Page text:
Oct 24, 2006

On American Monarchophilia

The Prince and Princess of Wales return from their wedding at St Paul's CathedralLeft: The Prince and Princess of Wales returning from their 1981 wedding

For a nation that was created by men espousing the virtues of representative government - and who railed against the abuses of English monarchs - citizens of the United States display a curious affinity for all matters royal. The latest example of American monarchophilia can be found in the crowds flocking to see Sofia Coppola's sympathetic portrayal of the Capetians in Marie Antoinette, which has been drawing about $6,000 per screening since it opened last weekend with a total US take of over $5 million in three days.

Coppola's film should easily pass the box office gross of another recent cinematographic effort to rehabilitate the historical reputation a of despotic monarch, The Madness of King George , which raked in $15 million in domestic theaters in 1994. Thank goodness for Hollywood, or we might continue to harbor resentment against monarchy.

The traffic drawn by these films, of course, pales in comparison with American attention paid to living monarchs. The 1981 wedding of Charles and Diana found 58 million Americans glued to their television sets, while the funeral of Princess Diana drew an estimated 33 million US viewers. American news and cable networks devoted over 25 hours of programming to the funeral of Diana.

For those among you who might argue that we already have a tyrannical despot in our current President, you should know that Diana is a thirteenth cousin once removed from George W. Bush, so he at least has a minute - though very distant - claim to the throne.

Maybe what Americans really want is a firm royal hand to whack them when they need it. Perhaps, deep down, we would collectively prefer to let parasitic social "betters" run the country.

After all, we allow corporations and special interest groups to buy our politicians for us. Americans could take the tens of billions spent on national, state, and local elections and buy ourselves some expensive monarchs to worship.

Then we could begin the process of revolution all over again. This time we might just get it right.


microdot said...

If you have read Kitty Kelleys book on the Bushes, The Family, you know that they pride themselves on their various connections regarding their relationship to British Royalty.
More recently, Jebs daughter was being pushed on the heir to the Capetians, the man would be Louis the 18th if Royalty were restored in France. They were seen together and photographed at various soirees in Spain and France.
No matter what image they try to project...jes' regular folks....They are at heart, a bunch of elitist creeps who believe that they are destined by blood to rule.
The Kennedys may have been viewed as Americas Royalty for a period, they had their high points and if you look deep, a lot of darkness but att least part of the Kennedy ethos was to give something back to the American people.
If you trace the Bush family, you see a dynasty that has pushed it's way to the top and tried to become "royal" in the eyes of America.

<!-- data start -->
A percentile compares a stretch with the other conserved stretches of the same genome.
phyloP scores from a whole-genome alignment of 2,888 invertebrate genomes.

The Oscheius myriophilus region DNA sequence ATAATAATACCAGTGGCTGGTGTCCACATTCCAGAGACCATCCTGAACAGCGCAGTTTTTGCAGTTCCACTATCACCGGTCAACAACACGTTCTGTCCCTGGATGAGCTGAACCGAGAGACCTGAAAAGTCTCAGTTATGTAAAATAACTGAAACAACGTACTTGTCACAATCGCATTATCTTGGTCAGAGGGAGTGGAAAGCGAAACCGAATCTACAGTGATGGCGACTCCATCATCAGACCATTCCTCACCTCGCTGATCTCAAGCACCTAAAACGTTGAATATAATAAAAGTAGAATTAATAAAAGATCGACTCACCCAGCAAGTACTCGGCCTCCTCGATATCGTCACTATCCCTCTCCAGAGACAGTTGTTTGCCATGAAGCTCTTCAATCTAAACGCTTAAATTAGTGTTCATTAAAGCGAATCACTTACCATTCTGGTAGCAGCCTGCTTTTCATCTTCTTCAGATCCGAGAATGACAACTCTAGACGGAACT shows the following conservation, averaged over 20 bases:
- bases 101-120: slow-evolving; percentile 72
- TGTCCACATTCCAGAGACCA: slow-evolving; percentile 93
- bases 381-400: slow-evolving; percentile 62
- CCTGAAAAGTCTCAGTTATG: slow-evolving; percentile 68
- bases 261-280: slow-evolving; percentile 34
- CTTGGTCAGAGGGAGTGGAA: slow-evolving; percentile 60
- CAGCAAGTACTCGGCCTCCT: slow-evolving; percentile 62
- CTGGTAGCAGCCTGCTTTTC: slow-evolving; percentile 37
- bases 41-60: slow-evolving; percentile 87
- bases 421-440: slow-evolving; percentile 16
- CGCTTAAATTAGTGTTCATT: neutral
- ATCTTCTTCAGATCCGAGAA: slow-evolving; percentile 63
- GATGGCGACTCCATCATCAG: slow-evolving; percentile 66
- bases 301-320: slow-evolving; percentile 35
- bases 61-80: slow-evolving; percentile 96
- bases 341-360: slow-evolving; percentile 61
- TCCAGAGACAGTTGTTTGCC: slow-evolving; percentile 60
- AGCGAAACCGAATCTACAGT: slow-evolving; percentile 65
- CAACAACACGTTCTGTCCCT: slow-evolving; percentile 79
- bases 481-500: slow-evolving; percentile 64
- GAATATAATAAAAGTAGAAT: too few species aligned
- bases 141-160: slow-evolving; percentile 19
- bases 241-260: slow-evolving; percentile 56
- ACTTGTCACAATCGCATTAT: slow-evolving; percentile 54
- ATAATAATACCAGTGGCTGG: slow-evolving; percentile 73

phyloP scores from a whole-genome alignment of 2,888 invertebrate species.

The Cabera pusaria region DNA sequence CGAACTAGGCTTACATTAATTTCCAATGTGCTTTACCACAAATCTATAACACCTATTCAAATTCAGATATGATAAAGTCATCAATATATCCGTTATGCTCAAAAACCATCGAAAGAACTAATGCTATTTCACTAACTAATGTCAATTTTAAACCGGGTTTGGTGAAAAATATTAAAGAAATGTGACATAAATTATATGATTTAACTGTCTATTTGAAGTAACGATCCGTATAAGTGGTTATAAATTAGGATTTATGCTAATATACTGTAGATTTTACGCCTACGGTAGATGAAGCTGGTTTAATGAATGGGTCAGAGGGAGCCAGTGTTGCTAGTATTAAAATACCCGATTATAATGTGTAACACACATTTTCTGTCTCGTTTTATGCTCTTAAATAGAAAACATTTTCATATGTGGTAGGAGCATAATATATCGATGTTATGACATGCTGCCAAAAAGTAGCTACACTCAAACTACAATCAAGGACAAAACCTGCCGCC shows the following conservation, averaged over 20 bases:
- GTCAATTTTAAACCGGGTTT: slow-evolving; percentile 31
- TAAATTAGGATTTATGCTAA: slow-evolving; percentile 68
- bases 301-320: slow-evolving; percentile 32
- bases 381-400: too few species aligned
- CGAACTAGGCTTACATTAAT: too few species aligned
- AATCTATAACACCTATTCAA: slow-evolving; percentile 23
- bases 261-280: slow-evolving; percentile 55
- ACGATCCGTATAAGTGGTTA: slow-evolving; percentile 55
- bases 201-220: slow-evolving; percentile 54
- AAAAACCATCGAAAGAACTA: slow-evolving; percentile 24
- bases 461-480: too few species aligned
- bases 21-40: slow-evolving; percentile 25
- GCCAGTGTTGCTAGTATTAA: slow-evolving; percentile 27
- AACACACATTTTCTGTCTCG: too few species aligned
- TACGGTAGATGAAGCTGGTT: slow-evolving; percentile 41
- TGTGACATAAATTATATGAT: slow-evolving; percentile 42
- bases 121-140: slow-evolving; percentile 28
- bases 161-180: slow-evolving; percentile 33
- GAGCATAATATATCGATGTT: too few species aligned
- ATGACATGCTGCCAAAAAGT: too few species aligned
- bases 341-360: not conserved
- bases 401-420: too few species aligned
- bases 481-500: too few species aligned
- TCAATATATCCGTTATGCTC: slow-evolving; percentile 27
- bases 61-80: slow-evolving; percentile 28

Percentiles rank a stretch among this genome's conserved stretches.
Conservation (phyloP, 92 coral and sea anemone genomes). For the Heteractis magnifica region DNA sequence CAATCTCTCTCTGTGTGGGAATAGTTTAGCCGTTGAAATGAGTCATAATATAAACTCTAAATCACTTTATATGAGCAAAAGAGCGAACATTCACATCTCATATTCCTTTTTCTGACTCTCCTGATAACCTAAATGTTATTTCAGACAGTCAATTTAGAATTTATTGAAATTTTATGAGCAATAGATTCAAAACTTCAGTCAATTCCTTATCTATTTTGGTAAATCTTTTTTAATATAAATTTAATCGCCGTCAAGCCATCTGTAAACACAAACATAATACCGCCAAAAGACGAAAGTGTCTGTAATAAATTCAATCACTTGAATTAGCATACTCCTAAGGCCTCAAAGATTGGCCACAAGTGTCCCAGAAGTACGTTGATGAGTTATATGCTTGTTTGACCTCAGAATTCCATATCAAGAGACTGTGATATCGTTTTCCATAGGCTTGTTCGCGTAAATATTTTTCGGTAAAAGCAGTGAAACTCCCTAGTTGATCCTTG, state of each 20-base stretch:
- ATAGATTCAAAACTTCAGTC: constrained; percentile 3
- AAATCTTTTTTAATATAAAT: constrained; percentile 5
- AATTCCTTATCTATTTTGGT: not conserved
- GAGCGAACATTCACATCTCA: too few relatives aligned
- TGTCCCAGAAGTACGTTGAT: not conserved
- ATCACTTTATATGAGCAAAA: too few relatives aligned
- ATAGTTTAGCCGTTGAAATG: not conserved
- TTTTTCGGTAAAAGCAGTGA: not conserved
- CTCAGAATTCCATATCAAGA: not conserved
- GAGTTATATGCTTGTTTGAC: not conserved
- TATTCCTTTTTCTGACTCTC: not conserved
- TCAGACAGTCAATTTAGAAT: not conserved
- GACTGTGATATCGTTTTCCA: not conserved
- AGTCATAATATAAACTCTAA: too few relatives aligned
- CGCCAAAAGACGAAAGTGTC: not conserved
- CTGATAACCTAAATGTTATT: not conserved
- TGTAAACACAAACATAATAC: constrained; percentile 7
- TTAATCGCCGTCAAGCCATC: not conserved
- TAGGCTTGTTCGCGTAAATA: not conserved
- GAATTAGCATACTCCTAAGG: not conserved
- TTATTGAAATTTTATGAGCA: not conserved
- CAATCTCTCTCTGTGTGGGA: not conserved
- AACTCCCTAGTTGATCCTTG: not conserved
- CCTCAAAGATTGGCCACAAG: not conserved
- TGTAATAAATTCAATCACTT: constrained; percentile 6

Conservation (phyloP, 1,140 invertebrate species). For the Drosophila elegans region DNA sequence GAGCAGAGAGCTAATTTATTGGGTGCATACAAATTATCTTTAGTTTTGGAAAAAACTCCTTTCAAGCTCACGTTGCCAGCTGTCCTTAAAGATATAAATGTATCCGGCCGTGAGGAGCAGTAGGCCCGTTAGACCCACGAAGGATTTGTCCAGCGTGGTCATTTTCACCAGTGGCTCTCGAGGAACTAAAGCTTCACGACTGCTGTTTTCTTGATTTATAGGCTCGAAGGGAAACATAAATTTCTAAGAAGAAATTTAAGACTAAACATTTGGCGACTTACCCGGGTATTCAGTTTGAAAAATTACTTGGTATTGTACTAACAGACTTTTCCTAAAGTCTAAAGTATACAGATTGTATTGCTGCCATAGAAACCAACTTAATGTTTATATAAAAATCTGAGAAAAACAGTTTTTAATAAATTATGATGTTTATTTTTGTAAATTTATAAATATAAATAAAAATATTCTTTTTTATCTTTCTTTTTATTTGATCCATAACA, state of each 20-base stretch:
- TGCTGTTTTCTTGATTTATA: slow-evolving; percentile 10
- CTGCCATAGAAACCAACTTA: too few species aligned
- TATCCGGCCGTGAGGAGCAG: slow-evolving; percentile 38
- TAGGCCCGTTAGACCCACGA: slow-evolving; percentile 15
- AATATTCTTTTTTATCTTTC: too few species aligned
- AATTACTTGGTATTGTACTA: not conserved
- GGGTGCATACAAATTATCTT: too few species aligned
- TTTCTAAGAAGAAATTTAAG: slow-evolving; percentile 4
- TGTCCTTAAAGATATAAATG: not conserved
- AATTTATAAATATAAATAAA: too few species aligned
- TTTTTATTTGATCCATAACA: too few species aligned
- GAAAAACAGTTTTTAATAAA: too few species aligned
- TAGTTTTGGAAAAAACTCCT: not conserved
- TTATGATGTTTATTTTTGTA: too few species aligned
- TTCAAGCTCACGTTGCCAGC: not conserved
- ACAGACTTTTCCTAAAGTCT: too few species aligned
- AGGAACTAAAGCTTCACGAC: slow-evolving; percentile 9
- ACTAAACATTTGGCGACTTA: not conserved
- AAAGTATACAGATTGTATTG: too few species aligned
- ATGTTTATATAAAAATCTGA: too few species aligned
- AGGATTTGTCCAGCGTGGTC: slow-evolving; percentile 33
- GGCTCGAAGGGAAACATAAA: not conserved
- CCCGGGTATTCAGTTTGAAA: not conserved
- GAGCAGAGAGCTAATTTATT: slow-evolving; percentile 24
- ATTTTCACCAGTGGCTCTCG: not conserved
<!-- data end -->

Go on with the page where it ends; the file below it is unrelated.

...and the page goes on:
After his inaugaration, George Jr. was annointed with cooking oil in lieu of anything else handy by Pat Robertson to christen him in the manner of the ancient kings.
The Bushes have amassed untold wealth and power and have tried to establish a dynasty, but unlike the Kennedys, they work for the Family and no one else!

Kathleen Marie said...

After JFK died, we lost our monarchy :0 Teddy just couldn't take his place.

I don't know why but you are so right. I LOVE reading about the royals. I was thrilled when I found out my O'Donnell ancestors actually lived in Donegal Castle. I was about 15 then and very proud.

I think it helps us all to keep dreaming for some silly reason.

Mark said...

Perhaps we do have monarcophilia. While I think the Kennedys are as close as America's come to appreciating a monarchy (due to the distaste for the Bushes that many possess), my fiancee brought up a good point last night regarding such worship of the monarchy in America.

Don't we already christened monarch-like individuals in this country? Aren't they called, "Hollywood Celebrities?"

Think about it: whereas the royals are the center of tabloid attention in Britain, here it's Britney and K-Fed, Angelina and Brad, Demi and Ashton.

It's a veritable royal family, in my opinion. The worship of the British royals is merely an extension of this, albeit a minor one by comparison.

And I wish they would revolt against this monarchy. Knowing everything that Britney and K-fed does is revolting.

Hooda Thunkit said...

"Then we could begin the process of revolution all over again. This time we might just get it right."

If only that were true. . .

fancdan said...

The main purpose monarchies serve, including Ayatollahs,is selling tabloids. From the bottom barrel class, and all along the rankings going up, there's no accounting for the pleasure derived in belittling your betters. And that's pretty much been true since long before the American Revolution. More than this, it's the thickening of the royal skin that always precedes their distant cruelty. It takes a mighty wise, secure and humble leader to laugh with the fools at what a joke he is. Otherwise it's only jealous entertainment, pure and simple.